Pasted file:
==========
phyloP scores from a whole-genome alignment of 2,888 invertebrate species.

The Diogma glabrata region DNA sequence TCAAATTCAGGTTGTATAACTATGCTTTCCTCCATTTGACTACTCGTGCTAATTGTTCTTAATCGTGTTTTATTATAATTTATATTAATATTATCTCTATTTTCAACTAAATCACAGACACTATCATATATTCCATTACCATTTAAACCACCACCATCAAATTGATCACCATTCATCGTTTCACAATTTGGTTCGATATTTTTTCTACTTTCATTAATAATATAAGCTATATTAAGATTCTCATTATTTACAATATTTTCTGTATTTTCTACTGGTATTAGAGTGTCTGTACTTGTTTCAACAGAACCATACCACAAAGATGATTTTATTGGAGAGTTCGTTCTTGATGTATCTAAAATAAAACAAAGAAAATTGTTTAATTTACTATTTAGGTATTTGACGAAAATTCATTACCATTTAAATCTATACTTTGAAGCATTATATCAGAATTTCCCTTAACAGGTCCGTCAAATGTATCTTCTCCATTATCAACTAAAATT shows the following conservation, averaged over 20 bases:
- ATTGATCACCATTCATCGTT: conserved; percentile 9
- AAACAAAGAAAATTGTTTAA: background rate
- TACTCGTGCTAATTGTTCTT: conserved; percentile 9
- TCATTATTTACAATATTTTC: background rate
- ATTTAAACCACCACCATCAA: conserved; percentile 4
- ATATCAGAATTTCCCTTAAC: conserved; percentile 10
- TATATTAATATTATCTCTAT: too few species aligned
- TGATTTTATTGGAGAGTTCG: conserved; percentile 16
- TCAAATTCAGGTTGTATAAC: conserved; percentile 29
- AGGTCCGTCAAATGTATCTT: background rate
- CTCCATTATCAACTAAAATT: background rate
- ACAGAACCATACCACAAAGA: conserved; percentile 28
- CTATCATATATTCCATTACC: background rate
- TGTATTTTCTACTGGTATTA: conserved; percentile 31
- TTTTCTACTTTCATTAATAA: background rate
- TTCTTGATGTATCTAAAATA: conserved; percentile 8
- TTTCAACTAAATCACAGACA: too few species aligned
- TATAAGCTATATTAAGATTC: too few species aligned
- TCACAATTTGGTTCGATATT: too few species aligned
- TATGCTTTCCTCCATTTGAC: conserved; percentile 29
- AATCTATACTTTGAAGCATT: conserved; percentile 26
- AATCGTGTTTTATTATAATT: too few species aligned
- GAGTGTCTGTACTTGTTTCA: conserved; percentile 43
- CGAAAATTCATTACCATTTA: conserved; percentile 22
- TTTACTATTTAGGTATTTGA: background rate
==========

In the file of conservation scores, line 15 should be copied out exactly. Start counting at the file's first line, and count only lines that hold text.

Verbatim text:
- CTATCATATATTCCATTACC: background rate